The strike failed for many reasons–the fear in the general population generated by Batista’s fierce repression, the unfulfilled promises of arms shipments, the lack of cooperation from the major labor groups (the communists and the Confederation of Cuban Workers), the emphasis placed on armed insurrection and violence rather than the strike itself, and the death of many llano militia leaders due to Batista’s repression. The failure of the strike is the event that ended the dominance of the llano within the 26th of July Movement.  On May 3, 1958 the leaders of the llano and sierra met to discuss the future of the insurrection. The llano and the sierra were merged with Castro assuming full command.  The urban militias were merged into the guerrilla army.  Fernández was the only llano member to retain any responsibility near to the level that he had prior to the strike.  Castro stated that the only way to generate full support for the revolution was to defeat Batista’s army in battle.

For the most part, Sweig’s book ends at this point in the history of the Cuban revolution.  With that said, her book is perhaps the most significant contribution to our understanding of the insurrection in many years.  The shift from the dominance of the llano to the sierra also reflects the changing circumstances within and outside of Cuba at that moment in history.  Prior to that time Castro’s guerrilla army was not capable of defeating Batista’s army in a direct confrontation, and an urban underground was necessary for the survival of the insurrection.  By the end of the failed strike in April, urban warfare had outlived its purposes and its limitations had been exposed.  Swieg clearly documents this.  The time was right for the sierra to assume full command of the revolutionary activities.  Although the book is written primarily for academics, researchers and those who have a good knowledge of the history of the Cuban revolution in the 1950s, it is also a great read and a good story.  It contains elements of failure, success, hope, suspense, intrigue, drama, jealousy and fear–the very things that are part of any revolution.  The book is strongly recommended for all university libraries and graduate collections.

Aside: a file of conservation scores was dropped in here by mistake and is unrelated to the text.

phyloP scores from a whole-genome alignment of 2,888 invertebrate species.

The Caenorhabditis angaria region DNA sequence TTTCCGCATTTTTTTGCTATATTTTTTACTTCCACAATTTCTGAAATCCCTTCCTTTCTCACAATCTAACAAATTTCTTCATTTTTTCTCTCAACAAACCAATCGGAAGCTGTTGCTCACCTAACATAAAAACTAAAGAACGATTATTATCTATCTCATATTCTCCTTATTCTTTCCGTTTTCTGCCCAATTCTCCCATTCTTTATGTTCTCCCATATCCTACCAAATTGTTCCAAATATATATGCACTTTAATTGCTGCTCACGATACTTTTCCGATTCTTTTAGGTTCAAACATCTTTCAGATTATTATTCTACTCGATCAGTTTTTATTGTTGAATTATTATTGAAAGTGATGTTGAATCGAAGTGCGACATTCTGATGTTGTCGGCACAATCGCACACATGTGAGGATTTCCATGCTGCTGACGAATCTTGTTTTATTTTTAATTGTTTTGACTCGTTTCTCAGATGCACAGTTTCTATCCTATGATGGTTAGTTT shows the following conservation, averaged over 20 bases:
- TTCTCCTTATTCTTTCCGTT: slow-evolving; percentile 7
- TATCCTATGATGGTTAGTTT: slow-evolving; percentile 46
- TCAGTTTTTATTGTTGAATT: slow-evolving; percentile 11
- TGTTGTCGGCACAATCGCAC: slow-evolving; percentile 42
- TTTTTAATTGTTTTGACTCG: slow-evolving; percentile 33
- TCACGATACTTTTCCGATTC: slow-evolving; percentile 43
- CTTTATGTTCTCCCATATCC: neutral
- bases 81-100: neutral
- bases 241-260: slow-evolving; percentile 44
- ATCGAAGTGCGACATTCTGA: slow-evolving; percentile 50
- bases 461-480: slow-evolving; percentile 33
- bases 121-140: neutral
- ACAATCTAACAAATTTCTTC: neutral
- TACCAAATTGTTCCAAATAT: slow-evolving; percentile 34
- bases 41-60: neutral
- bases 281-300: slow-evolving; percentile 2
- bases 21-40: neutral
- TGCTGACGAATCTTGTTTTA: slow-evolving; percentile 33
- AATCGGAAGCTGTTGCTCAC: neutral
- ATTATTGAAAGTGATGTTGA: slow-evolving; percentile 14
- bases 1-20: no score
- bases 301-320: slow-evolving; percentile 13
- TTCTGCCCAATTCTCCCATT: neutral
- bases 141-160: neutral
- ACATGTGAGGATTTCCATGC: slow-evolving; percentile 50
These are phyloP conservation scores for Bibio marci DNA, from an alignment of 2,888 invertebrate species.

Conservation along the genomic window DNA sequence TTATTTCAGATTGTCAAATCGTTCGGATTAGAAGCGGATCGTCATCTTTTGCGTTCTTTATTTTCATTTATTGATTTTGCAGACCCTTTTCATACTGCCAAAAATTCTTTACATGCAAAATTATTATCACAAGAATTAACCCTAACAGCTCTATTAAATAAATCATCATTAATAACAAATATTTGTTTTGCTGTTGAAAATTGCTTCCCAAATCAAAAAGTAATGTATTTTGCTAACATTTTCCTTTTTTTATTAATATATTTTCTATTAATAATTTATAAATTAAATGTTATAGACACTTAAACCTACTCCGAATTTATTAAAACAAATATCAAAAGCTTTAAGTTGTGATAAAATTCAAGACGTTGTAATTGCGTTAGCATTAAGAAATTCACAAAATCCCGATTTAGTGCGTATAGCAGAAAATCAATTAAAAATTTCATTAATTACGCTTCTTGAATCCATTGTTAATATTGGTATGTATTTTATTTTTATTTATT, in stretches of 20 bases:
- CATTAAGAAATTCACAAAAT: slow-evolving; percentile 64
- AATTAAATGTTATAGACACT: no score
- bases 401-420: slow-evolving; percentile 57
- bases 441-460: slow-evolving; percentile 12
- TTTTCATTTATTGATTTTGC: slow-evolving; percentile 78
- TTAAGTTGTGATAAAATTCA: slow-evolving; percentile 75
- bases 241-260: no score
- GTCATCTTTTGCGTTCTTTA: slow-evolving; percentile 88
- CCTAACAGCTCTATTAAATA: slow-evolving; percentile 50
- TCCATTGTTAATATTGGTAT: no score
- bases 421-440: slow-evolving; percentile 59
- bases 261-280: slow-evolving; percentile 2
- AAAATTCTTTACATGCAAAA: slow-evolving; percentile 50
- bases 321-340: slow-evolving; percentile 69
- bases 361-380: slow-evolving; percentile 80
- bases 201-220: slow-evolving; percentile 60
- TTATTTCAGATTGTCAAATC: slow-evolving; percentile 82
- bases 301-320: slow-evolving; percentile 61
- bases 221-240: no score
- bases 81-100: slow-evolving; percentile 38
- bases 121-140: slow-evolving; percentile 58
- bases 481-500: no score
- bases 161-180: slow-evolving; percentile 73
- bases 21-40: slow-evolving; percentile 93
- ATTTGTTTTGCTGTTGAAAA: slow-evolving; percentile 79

Last updated: March 11, 2003